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  • Writer's pictureMiriam Green


The hardest aspect of growing old or being sick is recognizing our limitations. What we could do yesterday we may not be able to do today. And there’s no guarantee that what we can do today we’ll be able to do tomorrow. If, as (somewhat) rational adults, we have the ability to acknowledge our boundaries, then it is up to us to swallow our pride, put aside our anger, and bravely ask for help.

My mom cannot ask for help. Alzheimer’s has robbed her of that ability.

I write this as I sit in the quiet comfort of my own home discomforted by what I saw today when I was with Mom. Unless compelled by circumstance, who thinks to examine the physical condition of their parent? Our bodies are intimately our own. Why would I want to intrude into that private space? Certainly not for my own pleasure. Who knew that Mom had a huge yellow bruise on her knee or that her toe nails had grown to monstrous proportions?

As it happens, I had scheduled a pedicure appointment for mom while I was with her. Mom’s moods are so mercurial I wanted to make sure she was ok during the appointment. When the technician took off Mom’s shoes, one of her nails was completely bloody and there was blood between her toes and on her sock. We were both shocked to see it. We quickly discovered that one nail had grown so ragged it had pierced the skin on the toe next to it. The blood had congealed under the nail, turning it temporarily black.

It was pointless asking Mom if her toes had been hurting her. They must have been. I wondered how she could have walked through the obvious pain.

As I bent to see her toes, I noticed a big bruise on Mom’s knee. Daddy had told me she’d fallen last week and was still complaining of pain in her side. Here was another sign of her fall.

We did not intentionally overlook Mom’s health issues. We just forgot that Mom needs us more than she’s able to express. The hard part is not only forcefully intruding on her privacy but also getting her to allow us to help her. Thankfully, Mom only grumbled a little bit during the pedicure. We kept her busy singing songs. Before we left the salon, we made a follow-up appointment for next month.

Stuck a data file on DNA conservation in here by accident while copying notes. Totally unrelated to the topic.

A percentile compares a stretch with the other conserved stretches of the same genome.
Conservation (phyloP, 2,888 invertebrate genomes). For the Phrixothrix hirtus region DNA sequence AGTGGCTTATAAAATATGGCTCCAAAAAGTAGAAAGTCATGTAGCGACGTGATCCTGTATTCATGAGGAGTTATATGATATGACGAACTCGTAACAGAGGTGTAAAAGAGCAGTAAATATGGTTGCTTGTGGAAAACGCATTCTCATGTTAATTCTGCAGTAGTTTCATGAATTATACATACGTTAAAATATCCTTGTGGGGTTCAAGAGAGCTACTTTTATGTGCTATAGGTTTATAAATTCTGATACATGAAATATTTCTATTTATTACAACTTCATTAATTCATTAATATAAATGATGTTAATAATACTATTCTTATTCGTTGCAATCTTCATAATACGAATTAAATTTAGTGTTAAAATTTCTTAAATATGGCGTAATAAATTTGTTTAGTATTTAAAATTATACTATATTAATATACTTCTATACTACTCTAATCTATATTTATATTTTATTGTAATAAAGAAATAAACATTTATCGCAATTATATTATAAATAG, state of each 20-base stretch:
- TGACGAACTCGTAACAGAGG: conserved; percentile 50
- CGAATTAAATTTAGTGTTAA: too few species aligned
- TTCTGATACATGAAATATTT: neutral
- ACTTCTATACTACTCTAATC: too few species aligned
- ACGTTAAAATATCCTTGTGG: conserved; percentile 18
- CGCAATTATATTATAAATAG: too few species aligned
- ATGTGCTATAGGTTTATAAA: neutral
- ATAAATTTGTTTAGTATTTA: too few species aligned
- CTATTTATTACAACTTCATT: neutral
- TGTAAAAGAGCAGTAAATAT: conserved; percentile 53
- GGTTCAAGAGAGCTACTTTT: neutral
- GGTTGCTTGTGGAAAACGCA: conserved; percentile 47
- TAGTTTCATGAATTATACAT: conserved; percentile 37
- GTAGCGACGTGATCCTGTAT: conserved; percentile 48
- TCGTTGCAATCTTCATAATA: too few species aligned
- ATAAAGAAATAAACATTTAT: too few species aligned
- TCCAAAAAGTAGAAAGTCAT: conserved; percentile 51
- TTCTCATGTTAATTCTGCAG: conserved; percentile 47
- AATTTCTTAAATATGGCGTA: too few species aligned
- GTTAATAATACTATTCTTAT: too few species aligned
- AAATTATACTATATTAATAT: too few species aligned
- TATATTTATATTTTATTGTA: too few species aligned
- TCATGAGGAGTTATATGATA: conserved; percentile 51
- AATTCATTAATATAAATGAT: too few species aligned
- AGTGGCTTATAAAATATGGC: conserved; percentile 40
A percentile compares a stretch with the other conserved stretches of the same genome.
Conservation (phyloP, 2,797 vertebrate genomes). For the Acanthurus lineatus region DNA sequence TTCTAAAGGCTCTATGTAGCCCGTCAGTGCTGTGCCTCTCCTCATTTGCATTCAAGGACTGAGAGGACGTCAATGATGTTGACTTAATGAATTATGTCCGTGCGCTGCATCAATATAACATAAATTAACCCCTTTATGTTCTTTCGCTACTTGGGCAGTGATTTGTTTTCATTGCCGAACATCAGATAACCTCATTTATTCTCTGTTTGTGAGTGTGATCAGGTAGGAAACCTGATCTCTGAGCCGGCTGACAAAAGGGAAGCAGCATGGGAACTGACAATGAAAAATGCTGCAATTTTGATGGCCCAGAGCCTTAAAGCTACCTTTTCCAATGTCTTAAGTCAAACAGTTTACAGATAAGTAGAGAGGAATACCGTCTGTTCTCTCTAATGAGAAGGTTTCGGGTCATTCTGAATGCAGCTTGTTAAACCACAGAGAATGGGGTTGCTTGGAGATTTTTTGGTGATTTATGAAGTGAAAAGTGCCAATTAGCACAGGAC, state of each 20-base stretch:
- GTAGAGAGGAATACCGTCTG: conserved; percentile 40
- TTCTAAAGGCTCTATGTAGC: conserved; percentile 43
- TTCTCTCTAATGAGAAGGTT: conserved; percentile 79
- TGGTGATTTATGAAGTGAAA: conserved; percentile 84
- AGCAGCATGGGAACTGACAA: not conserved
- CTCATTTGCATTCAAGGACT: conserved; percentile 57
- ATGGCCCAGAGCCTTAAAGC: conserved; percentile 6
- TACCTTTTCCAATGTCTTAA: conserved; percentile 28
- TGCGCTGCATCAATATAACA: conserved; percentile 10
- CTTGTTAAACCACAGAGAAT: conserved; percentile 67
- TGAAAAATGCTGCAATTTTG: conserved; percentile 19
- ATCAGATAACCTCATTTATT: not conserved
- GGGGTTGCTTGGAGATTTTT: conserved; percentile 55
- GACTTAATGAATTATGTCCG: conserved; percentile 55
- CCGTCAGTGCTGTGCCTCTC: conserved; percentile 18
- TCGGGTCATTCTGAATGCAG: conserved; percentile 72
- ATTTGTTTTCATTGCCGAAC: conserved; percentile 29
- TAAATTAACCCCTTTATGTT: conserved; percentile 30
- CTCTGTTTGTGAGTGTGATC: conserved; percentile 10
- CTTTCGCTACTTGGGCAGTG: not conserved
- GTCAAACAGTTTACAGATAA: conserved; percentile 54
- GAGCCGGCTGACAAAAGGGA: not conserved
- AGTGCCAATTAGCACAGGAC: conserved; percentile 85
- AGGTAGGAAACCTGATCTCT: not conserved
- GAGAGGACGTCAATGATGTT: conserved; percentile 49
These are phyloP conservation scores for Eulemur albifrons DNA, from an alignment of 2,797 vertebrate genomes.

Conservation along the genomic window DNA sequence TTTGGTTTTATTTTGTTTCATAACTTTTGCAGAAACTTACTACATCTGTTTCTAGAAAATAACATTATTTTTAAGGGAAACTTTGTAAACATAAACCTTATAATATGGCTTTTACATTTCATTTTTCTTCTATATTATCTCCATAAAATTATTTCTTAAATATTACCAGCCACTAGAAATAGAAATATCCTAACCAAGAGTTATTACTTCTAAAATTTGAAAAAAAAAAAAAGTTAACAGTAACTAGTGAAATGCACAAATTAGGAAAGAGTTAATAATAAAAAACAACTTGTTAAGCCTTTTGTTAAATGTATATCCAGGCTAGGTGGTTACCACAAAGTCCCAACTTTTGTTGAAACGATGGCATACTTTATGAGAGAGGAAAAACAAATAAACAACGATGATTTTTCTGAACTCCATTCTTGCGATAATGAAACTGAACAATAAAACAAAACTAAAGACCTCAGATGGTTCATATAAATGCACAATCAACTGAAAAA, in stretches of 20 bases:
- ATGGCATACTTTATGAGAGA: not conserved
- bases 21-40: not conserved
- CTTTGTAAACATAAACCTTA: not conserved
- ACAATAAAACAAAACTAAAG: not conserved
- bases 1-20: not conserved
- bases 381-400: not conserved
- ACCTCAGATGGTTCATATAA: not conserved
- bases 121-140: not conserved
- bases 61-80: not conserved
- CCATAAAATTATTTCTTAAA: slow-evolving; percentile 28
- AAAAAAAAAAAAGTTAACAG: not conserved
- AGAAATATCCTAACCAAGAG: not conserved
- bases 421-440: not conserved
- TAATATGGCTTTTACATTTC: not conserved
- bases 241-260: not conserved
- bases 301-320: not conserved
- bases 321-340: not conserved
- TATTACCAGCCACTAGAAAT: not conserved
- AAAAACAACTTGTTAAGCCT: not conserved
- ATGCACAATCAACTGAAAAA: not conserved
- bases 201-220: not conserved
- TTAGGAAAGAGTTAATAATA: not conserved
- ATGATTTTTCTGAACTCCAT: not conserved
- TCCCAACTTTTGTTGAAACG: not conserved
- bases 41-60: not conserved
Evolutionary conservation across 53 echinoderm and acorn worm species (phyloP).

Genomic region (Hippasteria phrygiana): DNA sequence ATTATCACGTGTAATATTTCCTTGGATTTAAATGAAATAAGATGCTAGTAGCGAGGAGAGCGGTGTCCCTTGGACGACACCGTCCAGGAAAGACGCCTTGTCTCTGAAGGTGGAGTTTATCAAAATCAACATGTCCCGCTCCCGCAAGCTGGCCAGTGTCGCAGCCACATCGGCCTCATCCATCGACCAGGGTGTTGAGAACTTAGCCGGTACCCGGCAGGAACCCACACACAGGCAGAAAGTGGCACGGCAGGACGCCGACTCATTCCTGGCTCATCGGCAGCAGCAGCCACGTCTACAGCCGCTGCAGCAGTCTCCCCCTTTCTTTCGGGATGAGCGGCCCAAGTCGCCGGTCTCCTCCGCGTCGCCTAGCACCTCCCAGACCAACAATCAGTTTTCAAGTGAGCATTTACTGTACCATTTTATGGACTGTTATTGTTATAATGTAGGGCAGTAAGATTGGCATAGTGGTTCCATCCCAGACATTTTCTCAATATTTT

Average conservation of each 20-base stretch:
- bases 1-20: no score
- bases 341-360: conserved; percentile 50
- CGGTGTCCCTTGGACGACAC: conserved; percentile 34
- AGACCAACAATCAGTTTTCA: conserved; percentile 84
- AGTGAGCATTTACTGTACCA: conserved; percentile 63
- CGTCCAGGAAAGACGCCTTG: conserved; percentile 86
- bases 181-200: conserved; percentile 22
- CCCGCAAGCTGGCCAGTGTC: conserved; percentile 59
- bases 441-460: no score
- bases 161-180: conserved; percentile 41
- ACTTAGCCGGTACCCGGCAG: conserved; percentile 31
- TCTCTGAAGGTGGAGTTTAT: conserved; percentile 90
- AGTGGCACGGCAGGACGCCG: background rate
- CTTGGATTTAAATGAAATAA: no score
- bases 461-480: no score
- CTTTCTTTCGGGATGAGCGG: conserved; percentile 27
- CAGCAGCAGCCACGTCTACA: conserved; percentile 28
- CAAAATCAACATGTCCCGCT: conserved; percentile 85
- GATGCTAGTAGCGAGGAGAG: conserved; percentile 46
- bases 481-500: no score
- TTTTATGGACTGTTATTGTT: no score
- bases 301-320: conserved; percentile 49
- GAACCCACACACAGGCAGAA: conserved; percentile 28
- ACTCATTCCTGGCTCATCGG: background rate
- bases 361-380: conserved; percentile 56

When I walked Mom back to her apartment, it was raining hard. Our twin red umbrellas turned inside out in the strong wind and I had to literally drag Mom across the street as she screeched in terror because her fear of cars had rooted her to the sidewalk. To change our mood, we spent the rest of our time together signing rain songs, playing with musical instruments, and dancing around the room to “I Feel Pretty.” Thank God for her short memory.

The festival of Purim is just around the corner, and I’ve started to think about baking some hamentashen, or oznei haman as they are called in Hebrew. Here’s an alternative to Purim sweet treats. Made with a filling of sautéed vegetables, they are a delicious accompaniment to any meal.

Savory Vegetable-filled Hamentashen


2 ½ cups flour

1 tsp baking powder

½ tsp salt

1 egg

½ cup oil

1 tsp white vinegar

1 egg (for coating finished product)


2 medium sized carrots, grated

1 large zucchini, grated

1 onion, diced

2-3 cloves garlic, minced

1 cup frozen thawed spinach, drained

1 tsp basil

Salt and pepper to taste


In a small bowl whisk oil, vinegar, egg and salt. Add flour and baking powder, kneading until dough is formed. Set aside. In a frying pan, sauté onion and garlic until onion becomes translucent. Add carrots and zucchini. Cover pan and let simmer on low heat for 10 minutes. Add spinach and spices. Simmer until spinach is cooked through. On a floured surface, roll out dough and using a circular bowl or cup, cut out as many circles as you can. Place a small amount of vegetable filling in the center of the dough circle. Lift on three sides and pinched closed in a triangular shape. Transfer hamentash to a baking sheet lined with baking paper. Gather remaining dough and roll again to cut more circles. Brush with egg. Bake at 350° for 20 minutes or until dough begins to brown. Can make them small or large.

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